Don’t Hate My Date!
Valentine’s day is only five days away! Are you rushing around trying to find that perfect gift, bouquet and card? Blah blah BLAH. The typical expensive necklace or chocolate covered strawberries are so expected that if you don’t spend your savings on it, you must not be romantic! Now don’t get me wrong, some chocolate strawberries sound good! Food is the way to most people’s heart. Do social norms really have to dictate everything we do, including how we choose to show affection?
Everyone is different. Dogs show affection with “kisses” (aka slobbery licking that grosses you out). Cats vocally with purring. Humans, at least Americans…whatever the jewelry businesses are advertising that you must buy (or you’ll live a sad, lonely life). I feel like Valentine’s day isn’t just too commercialized, it gives the creative and caring people a bad wrap.
Again, my bad to the people who do buy jewelry. It’s a significant gift that is timeless and forever will be important, but that doesn’t mean everyone should be pressured to buy some fancy ring, necklace, earrings or watch. With social media postings rubbing what someone else got in everyone else’s face, I’m urging people to tune out the commercials claiming the only way to a woman’s heart is through so and so’s jewelry business.
No teen can have a full-time paying job, we’re at school. Whatever money you have is from family, jobs, or chores. Teens have many different priorities, from saving up to buy dinner, clothes or maybe a car. Relationships and romance are hard enough when you have sports, school, friends and family to balance with them. So here are some some helpful “cupid’s arrows” to point you to the right direction.
- Roses Won’t be Red, They’ll be Overpriced: At any other time of the year, a bouquet of a dozen roses will set you back anywhere from $10–$50. On Valentine’s Day, you get “surge pricing” because roses are in demand, so you will have to pay way more for them.
- Restaurants Take Advantage of Your Valentine’s Day: From having to book weeks in advance and paying a fortune, restaurants are changing all their norms, especially their prices for this “romantic” evening.
- Paper for Paper: Americans buy over 180 million Valentine’s Day cards every year. Is spending $6–$7 that contains a cheesy verse that important? Cards will most likely go in the trash in a week or two. Guess what my DIY-ers, the price of a piece of card-stock is less than a dollar at most craft stores. Just fold that in half, write something that comes from your heart, and glue something fun or sweet tasting on the front. Maybe even one of those name brand candies that say they’re fabulous but really taste like, well, card-stock or worse, cardboard!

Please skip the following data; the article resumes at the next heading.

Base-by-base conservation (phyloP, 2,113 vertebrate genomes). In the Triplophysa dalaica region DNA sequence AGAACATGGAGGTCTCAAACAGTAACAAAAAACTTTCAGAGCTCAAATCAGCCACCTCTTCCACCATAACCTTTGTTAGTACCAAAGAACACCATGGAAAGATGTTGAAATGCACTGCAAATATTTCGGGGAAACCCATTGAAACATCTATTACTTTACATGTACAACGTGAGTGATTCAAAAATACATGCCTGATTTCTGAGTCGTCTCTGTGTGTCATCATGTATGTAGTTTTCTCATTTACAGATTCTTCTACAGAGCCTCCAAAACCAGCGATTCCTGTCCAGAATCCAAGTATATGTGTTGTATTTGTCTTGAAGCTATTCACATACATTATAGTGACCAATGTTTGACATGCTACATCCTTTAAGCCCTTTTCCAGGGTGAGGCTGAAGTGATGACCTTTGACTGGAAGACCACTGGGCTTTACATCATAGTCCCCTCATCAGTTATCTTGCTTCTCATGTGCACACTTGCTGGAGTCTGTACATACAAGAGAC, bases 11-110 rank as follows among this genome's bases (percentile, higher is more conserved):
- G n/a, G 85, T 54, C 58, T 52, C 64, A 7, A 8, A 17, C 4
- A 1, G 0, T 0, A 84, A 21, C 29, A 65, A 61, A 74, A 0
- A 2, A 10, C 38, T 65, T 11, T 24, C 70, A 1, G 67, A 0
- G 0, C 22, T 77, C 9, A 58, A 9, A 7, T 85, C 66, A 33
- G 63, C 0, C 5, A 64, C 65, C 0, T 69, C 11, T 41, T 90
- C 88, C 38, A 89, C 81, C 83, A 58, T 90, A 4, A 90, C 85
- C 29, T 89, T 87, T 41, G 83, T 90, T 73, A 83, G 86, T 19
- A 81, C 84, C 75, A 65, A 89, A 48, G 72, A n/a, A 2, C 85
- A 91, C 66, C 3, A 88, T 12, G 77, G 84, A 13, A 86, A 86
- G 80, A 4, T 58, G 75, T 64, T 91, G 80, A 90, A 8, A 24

- Another Sweet Markup: To mark the occasion, candy companies make heart-shaped boxes or big, romantic packages, but it’s the same old candies inside. You’re just paying extra for the presentation. Guess what, those same chocolates will be 50% off the day after Valentine’s Day.
- Special Delivery: It’s all about the money, money, money. If you’re looking for anything to be delivered on Valentine’s Day, you will pay quite a bit for that privilege. Some stores will tack on $10 or $20 to the gift just to have it delivered on that specific day.
Do you get what I’m saying? It is the thought that counts. So what if you don’t get a rose, or a necklace, a big bear or chocolate. A paper that says “I like you because” would be better than any of that, and I would keep it long after some corny thing. Even with a low budget, I’d personally take whatever I have around the house. Type a poem even if it’s bad, or just get some blankets and movies out to enjoy together.
Valentine’s Day is a national day for the romantics to unite and to celebrate the feeling of compassion, care, and importance. Choose what you think is best. It’s your thought that matters after all, not Joe Schmo over on Twitter who tweets what a great idea they have. Happy Valentines to all, and good luck in your panicked last days of stressing.